ACT QT: Playgrounds and terrorism

While the Feds hang in limbo with no Government formed three days after an election, the local Government in our nation’s capital is going full steam ahead.

The Chief Minister blustered, the Liberal party jeered, the Greens asked questions about playground consultation and babies in prison and the current Treasurer tried to explain why a former treasurer was heading up a tax review.

Just another day in the ACT Legislative Assembly.

While the Feds hang in limbo with no Government formed three days after an election, the local Government in our nation’s capital is going full steam ahead, passing legislation on security guards as a final report on greenhouse gas emission is filed and the parties fight out liquor licensing laws and late-night bus Bills.

In the heat of Question Time Jon Stanhope ranted about the ills of ACTION buses, the Liberals called a lack of BBQs in parks “un-Australian” and Andrew Barr told the Greens their position on minimum parking for housing development was “absolutionist” and “quite at odds with the values, aspirations and lifestyle of Canberrans”.

He may have a point. The good people of our nation’s capital sure do love their cars. Like the Chief said, only eight per cent of the population even use public transport.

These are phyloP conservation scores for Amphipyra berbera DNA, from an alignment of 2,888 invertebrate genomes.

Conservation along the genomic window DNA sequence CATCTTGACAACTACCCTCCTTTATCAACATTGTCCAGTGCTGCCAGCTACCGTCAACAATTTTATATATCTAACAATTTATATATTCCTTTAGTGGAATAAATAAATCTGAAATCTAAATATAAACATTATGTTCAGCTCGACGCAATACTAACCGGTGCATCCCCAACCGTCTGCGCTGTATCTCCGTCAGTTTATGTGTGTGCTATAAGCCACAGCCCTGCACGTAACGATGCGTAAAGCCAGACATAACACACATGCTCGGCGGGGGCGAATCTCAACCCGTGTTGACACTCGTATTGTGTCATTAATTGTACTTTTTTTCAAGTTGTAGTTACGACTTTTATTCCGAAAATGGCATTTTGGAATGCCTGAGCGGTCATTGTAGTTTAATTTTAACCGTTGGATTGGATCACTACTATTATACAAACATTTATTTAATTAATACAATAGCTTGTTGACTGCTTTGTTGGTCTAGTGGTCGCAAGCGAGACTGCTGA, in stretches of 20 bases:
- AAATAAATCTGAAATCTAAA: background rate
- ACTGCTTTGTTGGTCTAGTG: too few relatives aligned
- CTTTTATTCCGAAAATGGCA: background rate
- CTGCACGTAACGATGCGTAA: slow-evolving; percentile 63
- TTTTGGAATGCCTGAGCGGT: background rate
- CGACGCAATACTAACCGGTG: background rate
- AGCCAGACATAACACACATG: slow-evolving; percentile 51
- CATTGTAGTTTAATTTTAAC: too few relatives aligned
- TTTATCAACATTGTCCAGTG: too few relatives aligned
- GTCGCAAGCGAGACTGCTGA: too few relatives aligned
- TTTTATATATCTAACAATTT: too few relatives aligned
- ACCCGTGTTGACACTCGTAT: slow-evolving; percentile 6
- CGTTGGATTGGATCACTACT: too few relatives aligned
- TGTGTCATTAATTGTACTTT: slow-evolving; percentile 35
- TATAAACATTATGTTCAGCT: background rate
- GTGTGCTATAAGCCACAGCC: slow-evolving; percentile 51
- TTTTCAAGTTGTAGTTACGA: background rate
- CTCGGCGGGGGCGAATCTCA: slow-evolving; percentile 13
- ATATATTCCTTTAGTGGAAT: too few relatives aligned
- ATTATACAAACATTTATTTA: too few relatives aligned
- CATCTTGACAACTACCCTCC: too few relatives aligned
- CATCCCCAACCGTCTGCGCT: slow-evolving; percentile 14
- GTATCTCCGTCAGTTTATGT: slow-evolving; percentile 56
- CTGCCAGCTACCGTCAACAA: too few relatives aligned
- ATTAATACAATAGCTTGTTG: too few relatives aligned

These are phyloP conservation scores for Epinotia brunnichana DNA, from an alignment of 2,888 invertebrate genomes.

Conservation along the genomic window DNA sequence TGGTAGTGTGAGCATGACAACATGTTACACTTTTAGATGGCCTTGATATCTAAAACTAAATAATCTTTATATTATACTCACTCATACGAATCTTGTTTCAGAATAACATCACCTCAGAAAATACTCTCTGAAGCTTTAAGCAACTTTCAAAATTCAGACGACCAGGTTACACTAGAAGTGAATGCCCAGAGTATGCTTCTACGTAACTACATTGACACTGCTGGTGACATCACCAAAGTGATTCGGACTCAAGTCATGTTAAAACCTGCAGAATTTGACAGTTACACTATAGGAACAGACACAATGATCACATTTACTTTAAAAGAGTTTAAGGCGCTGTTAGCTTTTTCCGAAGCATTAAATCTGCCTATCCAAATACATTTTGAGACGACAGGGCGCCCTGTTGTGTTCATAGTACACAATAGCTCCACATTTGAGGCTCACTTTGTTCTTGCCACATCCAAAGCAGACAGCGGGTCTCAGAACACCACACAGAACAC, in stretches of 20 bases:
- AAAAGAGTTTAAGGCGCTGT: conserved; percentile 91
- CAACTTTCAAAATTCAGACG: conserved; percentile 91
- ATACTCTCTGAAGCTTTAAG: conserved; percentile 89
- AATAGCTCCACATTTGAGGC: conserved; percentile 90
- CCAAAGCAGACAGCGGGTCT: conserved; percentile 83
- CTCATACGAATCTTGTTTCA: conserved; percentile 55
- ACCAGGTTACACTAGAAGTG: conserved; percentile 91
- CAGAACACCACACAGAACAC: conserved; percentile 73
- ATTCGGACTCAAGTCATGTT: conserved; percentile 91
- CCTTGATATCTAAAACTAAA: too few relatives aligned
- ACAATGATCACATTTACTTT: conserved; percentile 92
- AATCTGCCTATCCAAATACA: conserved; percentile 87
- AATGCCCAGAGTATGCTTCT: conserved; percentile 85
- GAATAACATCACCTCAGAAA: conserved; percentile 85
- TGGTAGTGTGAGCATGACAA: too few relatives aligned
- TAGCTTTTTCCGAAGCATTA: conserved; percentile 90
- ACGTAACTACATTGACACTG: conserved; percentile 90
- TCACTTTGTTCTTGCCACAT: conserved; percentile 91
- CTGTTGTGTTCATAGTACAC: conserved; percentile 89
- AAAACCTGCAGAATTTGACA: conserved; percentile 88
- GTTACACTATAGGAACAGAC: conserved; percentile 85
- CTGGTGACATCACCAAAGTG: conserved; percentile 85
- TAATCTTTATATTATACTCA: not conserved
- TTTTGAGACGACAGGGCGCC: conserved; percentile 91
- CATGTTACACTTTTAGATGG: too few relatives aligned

Saving the best till last, the final item on today’s #ACTQT agenda was the common counter terrorism operation underway this afternoon.

Operation “Mercury 10”, sounding like the title of a plotless Hollywood blockbuster, is apparently “designed to test emergency management frameworks, and the inter-operability between police, emergency services and other key agencies involved in responding to and investigating an incident of this type and scale.”

The Attorney General Simon Corbell put out a press release about the whole thing yesterday and then Labor Whip John Hargreaves yanked out a dixer right before the clock hit 3pm.

“Today the ACT is participating in a multi-jurisdictional counter-terrorism exercise known as Mercury 10,” Corbell said.

“It’s not a joke, Mr Speaker. In the event of a serious terrorism incident Canberra is not immune and Canberra could face the prospect of terrorist activity should terrorists choose to use high-profile targets here in the national capital for that cause.”

For some reason the operation meant the MLAs got an hour break following Question Time and they happily filed out of the chamber, muttering about cups of tea, clearly delighted to support national and local efforts to prepare for a large-scale terrorism incident.

Canberra is safe in their hands.

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